Keywords: cancer spheroids, hyperthermia, microparticles, optical tweezers

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3 Fracture Behaviour of Functionally Graded Materials Using Graded Finite Elements

Authors: Mohamad Molavi Nojumi, Xiaodong Wang


In this research fracture behaviour of linear elastic isotropic functionally graded materials (FGMs) are investigated using modified finite element method (FEM). FGMs are advantageous because they enhance the bonding strength of two incompatible materials, and reduce the residual stress and thermal stress. Ceramic/metals are a main type of FGMs. Ceramic materials are brittle. So, there is high possibility of crack existence during fabrication or in-service loading. In addition, damage analysis is necessary for a safe and efficient design. FEM is a strong numerical tool for analyzing complicated problems. Thus, FEM is used to investigate the fracture behaviour of FGMs. Here an accurate 9-node biquadratic quadrilateral graded element is proposed in which the influence of the variation of material properties is considered at the element level. The stiffness matrix of graded elements is obtained using the principle of minimum potential energy. The implementation of graded elements prevents the forced sudden jump of material properties in traditional finite elements for modelling FGMs. Numerical results are verified with existing solutions. Different numerical simulations are carried out to model stationary crack problems in nonhomogeneous plates. In these simulations, material variation is supposed to happen in directions perpendicular and parallel to the crack line. Two special linear and exponential functions have been utilized to model the material gradient as they are mostly discussed in literature. Also, various sizes of the crack length are considered. A major difference in the fracture behaviour of FGMs and homogeneous materials is related to the break of material symmetry. For example, when the material gradation direction is normal to the crack line, even under applying the mode I loading there exists coupled modes I and II of fracture which originates from the induced shear in the model. Therefore, the necessity of the proper modelling of the material variation should be considered in capturing the fracture behaviour of FGMs specially, when the material gradient index is high. Fracture properties such as mode I and mode II stress intensity factors (SIFs), energy release rates, and field variables near the crack tip are investigated and compared with results obtained using conventional homogeneous elements. It is revealed that graded elements provide higher accuracy with less effort in comparison with conventional homogeneous elements.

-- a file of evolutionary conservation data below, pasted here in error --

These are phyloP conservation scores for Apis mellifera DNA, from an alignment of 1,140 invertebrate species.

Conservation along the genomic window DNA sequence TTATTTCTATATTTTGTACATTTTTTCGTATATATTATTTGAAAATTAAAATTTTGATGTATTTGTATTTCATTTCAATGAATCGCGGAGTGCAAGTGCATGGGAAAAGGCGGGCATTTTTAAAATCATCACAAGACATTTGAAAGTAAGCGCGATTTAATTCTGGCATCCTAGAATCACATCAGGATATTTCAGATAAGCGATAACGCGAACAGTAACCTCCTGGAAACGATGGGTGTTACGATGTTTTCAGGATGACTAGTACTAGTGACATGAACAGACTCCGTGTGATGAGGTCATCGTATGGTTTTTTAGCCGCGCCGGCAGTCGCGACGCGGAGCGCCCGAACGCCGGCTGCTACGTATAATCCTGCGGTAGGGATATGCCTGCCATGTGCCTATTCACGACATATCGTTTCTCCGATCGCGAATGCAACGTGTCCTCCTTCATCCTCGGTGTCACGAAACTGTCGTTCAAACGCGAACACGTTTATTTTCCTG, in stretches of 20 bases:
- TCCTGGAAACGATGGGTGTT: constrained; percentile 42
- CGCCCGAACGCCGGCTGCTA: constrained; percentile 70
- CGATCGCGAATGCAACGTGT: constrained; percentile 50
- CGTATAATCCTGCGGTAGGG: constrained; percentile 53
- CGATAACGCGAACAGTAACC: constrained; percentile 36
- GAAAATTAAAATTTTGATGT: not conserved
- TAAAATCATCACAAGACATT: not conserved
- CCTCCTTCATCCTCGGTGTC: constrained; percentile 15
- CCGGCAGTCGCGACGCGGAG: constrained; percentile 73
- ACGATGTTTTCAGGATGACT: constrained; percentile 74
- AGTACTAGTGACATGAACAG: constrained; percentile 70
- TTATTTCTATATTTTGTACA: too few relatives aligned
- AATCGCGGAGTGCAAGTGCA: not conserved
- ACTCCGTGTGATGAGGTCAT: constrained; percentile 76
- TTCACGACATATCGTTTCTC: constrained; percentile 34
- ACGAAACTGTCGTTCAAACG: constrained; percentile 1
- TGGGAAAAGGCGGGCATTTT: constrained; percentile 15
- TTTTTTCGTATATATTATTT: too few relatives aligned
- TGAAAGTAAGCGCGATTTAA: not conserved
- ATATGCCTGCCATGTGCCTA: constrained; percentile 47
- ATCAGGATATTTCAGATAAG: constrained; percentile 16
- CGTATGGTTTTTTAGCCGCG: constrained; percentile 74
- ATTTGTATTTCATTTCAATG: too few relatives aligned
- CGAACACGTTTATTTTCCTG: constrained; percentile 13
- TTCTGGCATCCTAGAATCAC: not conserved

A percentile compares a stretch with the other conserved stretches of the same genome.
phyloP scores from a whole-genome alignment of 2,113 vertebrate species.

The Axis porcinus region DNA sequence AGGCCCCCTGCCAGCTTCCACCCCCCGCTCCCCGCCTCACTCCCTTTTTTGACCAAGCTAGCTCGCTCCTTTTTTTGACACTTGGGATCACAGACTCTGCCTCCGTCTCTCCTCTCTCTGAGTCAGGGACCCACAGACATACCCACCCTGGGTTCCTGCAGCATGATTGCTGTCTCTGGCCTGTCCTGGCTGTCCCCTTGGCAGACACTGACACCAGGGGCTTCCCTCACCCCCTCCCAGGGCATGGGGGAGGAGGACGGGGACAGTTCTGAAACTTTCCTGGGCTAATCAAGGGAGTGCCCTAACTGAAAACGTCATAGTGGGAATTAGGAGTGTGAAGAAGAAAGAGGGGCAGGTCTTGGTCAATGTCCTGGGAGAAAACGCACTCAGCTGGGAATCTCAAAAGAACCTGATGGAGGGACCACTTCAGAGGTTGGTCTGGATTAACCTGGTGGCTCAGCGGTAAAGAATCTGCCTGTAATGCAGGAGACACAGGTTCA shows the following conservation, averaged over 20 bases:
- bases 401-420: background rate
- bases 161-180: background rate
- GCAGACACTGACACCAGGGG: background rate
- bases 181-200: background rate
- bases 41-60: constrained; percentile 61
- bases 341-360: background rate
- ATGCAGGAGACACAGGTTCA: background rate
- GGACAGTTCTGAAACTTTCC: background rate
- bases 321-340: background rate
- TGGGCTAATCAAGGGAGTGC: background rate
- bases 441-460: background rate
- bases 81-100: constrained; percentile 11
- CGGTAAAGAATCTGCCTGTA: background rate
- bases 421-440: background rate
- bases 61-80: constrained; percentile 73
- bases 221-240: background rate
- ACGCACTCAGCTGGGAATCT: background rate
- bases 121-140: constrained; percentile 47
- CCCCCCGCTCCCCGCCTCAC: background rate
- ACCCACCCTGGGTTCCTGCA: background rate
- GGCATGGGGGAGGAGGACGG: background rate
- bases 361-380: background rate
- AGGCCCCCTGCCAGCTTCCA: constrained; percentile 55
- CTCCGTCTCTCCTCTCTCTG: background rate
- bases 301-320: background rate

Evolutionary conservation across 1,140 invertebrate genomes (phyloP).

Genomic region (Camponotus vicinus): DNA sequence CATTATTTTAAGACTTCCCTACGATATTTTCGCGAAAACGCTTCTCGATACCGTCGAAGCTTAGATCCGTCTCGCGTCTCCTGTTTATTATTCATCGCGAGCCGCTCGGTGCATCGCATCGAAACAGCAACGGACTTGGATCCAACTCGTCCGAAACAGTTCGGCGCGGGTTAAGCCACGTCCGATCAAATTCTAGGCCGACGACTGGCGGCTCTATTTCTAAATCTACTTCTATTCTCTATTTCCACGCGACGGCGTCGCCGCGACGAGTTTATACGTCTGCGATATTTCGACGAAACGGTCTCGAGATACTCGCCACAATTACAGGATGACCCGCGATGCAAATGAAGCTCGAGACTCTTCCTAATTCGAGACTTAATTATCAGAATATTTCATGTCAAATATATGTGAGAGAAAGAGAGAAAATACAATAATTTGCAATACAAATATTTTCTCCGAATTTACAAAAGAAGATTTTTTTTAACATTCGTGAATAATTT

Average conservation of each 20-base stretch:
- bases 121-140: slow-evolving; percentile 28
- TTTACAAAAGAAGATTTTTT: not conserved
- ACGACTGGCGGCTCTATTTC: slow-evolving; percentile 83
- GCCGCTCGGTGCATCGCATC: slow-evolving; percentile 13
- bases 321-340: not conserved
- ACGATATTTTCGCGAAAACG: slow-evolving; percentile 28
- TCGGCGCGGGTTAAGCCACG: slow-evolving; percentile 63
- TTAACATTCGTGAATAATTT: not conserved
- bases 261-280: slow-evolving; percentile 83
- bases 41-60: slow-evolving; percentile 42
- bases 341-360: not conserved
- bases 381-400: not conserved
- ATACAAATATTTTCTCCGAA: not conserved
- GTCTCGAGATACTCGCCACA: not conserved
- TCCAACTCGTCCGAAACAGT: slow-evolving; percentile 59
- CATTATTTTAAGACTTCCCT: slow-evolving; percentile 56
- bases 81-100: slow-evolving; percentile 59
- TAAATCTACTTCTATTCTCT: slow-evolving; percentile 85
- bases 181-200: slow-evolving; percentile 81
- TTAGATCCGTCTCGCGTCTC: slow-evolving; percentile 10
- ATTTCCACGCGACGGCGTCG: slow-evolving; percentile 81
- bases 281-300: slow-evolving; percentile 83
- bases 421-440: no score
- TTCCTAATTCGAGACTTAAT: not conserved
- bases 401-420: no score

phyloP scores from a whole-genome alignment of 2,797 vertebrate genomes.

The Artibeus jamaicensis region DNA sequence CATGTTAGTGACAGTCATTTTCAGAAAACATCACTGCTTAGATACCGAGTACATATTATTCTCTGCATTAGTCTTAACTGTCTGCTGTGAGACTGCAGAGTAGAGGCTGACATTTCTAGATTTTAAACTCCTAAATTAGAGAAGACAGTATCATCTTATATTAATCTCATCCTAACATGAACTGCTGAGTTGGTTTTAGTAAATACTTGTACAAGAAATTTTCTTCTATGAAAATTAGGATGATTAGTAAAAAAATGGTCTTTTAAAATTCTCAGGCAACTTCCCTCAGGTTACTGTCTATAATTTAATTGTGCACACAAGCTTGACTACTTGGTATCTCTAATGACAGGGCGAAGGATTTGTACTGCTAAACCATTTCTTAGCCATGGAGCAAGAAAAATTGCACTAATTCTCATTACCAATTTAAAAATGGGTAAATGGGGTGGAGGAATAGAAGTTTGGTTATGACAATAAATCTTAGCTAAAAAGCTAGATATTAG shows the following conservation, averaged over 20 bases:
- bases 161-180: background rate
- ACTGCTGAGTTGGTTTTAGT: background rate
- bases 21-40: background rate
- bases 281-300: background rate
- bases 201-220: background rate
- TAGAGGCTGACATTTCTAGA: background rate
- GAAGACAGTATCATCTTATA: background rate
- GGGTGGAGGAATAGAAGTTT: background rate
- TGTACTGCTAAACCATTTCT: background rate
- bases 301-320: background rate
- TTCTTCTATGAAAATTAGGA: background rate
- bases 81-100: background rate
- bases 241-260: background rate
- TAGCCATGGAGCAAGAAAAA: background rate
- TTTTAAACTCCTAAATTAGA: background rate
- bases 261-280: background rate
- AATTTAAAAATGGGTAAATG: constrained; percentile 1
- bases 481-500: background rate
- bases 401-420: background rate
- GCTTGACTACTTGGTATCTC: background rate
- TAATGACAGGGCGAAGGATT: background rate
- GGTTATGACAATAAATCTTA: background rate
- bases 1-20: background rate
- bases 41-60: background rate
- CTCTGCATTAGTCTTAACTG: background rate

Keywords: finite element, fracture mechanics, functionally graded materials, graded element

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2 Wound Healing Process Studied on DC Non-Homogeneous Electric Fields

Authors: Marisa Rio, Sharanya Bola, Richard H. W. Funk, Gerald Gerlach


Cell migration, wound healing and regeneration are some of the physiological phenomena in which electric fields (EFs) have proven to have an important function. Physiologically, cells experience electrical signals in the form of transmembrane potentials, ion fluxes through protein channels as well as electric fields at their surface. As soon as a wound is created, the disruption of the epithelial layers generates an electric field of ca. 40-200 mV/mm, directing cell migration towards the wound site, starting the healing process. In vitro electrotaxis, experiments have shown cells respond to DC EFs polarizing and migrating towards one of the poles (cathode or anode). A standard electrotaxis experiment consists of an electrotaxis chamber where cells are cultured, a DC power source and agar salt bridges that help delaying toxic products from the electrodes to attain the cell surface. The electric field strengths used in such an experiment are uniform and homogeneous. In contrast, the endogenous electric field strength around a wound tend to be multi-field and non-homogeneous. In this study, we present a custom device that enables electrotaxis experiments in non-homogeneous DC electric fields. Its main feature involves the replacement of conventional metallic electrodes, separated from the electrotaxis channel by agarose gel bridges, through electrolyte-filled microchannels. The connection to the DC source is made by Ag/AgCl electrodes, incased in agarose gel and placed at the end of each microfluidic channel. An SU-8 membrane closes the fluidic channels and simultaneously serves as the single connection from each of them to the central electrotaxis chamber. The electric field distribution and current density were numerically simulated with the steady-state electric conduction module from ANSYS 16.0. Simulation data confirms the application of nonhomogeneous EF of physiological strength. To validate the biocompatibility of the device cellular viability of the photoreceptor-derived 661W cell line was accessed. The cells have not shown any signs of apoptosis, damage or detachment during stimulation. Furthermore, immunofluorescence staining, namely by vinculin and actin labelling, allowed the assessment of adhesion efficiency and orientation of the cytoskeleton, respectively. Cellular motility in the presence and absence of applied DC EFs was verified. The movement of individual cells was tracked for the duration of the experiments, confirming the EF-induced, cathodal-directed motility of the studied cell line. The in vitro monolayer wound assay, or “scratch assay” is a standard protocol to quantitatively access cell migration in vitro. It encompasses the growth of a confluent cell monolayer followed by the mechanic creation of a scratch, representing a wound. Hence, wound dynamics was monitored over time and compared for control and applied the electric field to quantify cellular population motility.